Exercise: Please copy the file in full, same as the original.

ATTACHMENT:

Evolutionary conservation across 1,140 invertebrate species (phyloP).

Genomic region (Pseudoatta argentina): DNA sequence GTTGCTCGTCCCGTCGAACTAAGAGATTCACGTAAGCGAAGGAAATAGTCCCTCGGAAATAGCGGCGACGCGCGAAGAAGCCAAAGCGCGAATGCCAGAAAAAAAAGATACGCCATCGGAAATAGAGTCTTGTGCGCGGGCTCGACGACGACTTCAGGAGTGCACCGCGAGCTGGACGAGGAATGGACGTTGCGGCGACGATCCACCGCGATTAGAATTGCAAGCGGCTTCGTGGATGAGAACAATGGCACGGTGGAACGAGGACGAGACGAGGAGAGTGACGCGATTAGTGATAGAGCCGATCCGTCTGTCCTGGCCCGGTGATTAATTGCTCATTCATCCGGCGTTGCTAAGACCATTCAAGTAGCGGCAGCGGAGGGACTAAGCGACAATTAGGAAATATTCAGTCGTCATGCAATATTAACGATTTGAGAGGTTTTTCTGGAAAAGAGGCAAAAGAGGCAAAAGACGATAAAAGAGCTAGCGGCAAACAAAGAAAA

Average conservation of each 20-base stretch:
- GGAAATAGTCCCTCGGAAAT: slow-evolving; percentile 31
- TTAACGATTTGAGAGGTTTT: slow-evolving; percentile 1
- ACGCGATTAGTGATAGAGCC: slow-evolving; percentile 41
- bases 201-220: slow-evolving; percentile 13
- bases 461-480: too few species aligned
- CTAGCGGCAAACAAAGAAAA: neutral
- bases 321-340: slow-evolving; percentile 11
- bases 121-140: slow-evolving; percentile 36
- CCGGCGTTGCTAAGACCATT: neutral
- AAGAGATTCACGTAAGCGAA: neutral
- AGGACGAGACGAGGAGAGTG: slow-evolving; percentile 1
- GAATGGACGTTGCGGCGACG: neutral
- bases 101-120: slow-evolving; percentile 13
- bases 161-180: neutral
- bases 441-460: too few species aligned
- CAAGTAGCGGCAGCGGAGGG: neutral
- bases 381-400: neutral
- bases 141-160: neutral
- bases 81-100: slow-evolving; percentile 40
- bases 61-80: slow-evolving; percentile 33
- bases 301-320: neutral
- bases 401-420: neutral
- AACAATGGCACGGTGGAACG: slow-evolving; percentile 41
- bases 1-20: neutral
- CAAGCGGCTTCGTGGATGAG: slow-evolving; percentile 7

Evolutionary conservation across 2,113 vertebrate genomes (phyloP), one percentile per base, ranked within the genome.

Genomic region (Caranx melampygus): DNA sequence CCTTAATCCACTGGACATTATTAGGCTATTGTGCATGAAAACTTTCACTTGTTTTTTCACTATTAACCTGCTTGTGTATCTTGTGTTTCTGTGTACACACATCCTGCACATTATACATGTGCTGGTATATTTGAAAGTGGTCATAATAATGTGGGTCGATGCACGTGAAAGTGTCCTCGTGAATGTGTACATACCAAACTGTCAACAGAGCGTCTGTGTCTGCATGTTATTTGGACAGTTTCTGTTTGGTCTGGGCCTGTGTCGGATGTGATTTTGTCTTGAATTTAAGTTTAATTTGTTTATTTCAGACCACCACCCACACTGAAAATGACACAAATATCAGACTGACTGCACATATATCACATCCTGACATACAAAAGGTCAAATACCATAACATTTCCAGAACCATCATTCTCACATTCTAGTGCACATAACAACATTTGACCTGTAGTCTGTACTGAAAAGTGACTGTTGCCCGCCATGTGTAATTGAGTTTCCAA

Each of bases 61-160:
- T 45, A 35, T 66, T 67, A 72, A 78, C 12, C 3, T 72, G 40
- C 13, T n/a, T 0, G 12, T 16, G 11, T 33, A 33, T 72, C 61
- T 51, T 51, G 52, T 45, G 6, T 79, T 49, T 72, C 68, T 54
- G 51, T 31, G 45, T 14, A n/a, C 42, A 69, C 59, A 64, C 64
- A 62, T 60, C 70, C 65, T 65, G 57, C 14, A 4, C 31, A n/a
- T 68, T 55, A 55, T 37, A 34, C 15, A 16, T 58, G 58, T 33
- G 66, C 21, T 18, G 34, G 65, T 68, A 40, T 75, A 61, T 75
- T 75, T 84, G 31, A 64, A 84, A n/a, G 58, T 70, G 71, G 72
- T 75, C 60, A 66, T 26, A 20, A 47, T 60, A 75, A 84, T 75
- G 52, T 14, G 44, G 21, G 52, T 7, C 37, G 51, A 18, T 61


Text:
Evolutionary conservation across 1,140 invertebrate species (phyloP).

Genomic region (Pseudoatta argentina): DNA sequence GTTGCTCGTCCCGTCGAACTAAGAGATTCACGTAAGCGAAGGAAATAGTCCCTCGGAAATAGCGGCGACGCGCGAAGAAGCCAAAGCGCGAATGCCAGAAAAAAAAGATACGCCATCGGAAATAGAGTCTTGTGCGCGGGCTCGACGACGACTTCAGGAGTGCACCGCGAGCTGGACGAGGAATGGACGTTGCGGCGACGATCCACCGCGATTAGAATTGCAAGCGGCTTCGTGGATGAGAACAATGGCACGGTGGAACGAGGACGAGACGAGGAGAGTGACGCGATTAGTGATAGAGCCGATCCGTCTGTCCTGGCCCGGTGATTAATTGCTCATTCATCCGGCGTTGCTAAGACCATTCAAGTAGCGGCAGCGGAGGGACTAAGCGACAATTAGGAAATATTCAGTCGTCATGCAATATTAACGATTTGAGAGGTTTTTCTGGAAAAGAGGCAAAAGAGGCAAAAGACGATAAAAGAGCTAGCGGCAAACAAAGAAAA

Average conservation of each 20-base stretch:
- GGAAATAGTCCCTCGGAAAT: slow-evolving; percentile 31
- TTAACGATTTGAGAGGTTTT: slow-evolving; percentile 1
- ACGCGATTAGTGATAGAGCC: slow-evolving; percentile 41
- bases 201-220: slow-evolving; percentile 13
- bases 461-480: too few species aligned
- CTAGCGGCAAACAAAGAAAA: neutral
- bases 321-340: slow-evolving; percentile 11
- bases 121-140: slow-evolving; percentile 36
- CCGGCGTTGCTAAGACCATT: neutral
- AAGAGATTCACGTAAGCGAA: neutral
- AGGACGAGACGAGGAGAGTG: slow-evolving; percentile 1
- GAATGGACGTTGCGGCGACG: neutral
- bases 101-120: slow-evolving; percentile 13
- bases 161-180: neutral
- bases 441-460: too few species aligned
- CAAGTAGCGGCAGCGGAGGG: neutral
- bases 381-400: neutral
- bases 141-160: neutral
- bases 81-100: slow-evolving; percentile 40
- bases 61-80: slow-evolving; percentile 33
- bases 301-320: neutral
- bases 401-420: neutral
- AACAATGGCACGGTGGAACG: slow-evolving; percentile 41
- bases 1-20: neutral
- CAAGCGGCTTCGTGGATGAG: slow-evolving; percentile 7

Evolutionary conservation across 2,113 vertebrate genomes (phyloP), one percentile per base, ranked within the genome.

Genomic region (Caranx melampygus): DNA sequence CCTTAATCCACTGGACATTATTAGGCTATTGTGCATGAAAACTTTCACTTGTTTTTTCACTATTAACCTGCTTGTGTATCTTGTGTTTCTGTGTACACACATCCTGCACATTATACATGTGCTGGTATATTTGAAAGTGGTCATAATAATGTGGGTCGATGCACGTGAAAGTGTCCTCGTGAATGTGTACATACCAAACTGTCAACAGAGCGTCTGTGTCTGCATGTTATTTGGACAGTTTCTGTTTGGTCTGGGCCTGTGTCGGATGTGATTTTGTCTTGAATTTAAGTTTAATTTGTTTATTTCAGACCACCACCCACACTGAAAATGACACAAATATCAGACTGACTGCACATATATCACATCCTGACATACAAAAGGTCAAATACCATAACATTTCCAGAACCATCATTCTCACATTCTAGTGCACATAACAACATTTGACCTGTAGTCTGTACTGAAAAGTGACTGTTGCCCGCCATGTGTAATTGAGTTTCCAA

Each of bases 61-160:
- T 45, A 35, T 66, T 67, A 72, A 78, C 12, C 3, T 72, G 40
- C 13, T n/a, T 0, G 12, T 16, G 11, T 33, A 33, T 72, C 61
- T 51, T 51, G 52, T 45, G 6, T 79, T 49, T 72, C 68, T 54
- G 51, T 31, G 45, T 14, A n/a, C 42, A 69, C 59, A 64, C 64
- A 62, T 60, C 70, C 65, T 65, G 57, C 14, A 4, C 31, A n/a
- T 68, T 55, A 55, T 37, A 34, C 15, A 16, T 58, G 58, T 33
- G 66, C 21, T 18, G 34, G 65, T 68, A 40, T 75, A 61, T 75
- T 75, T 84, G 31, A 64, A 84, A n/a, G 58, T 70, G 71, G 72
- T 75, C 60, A 66, T 26, A 20, A 47, T 60, A 75, A 84, T 75
- G 52, T 14, G 44, G 21, G 52, T 7, C 37, G 51, A 18, T 61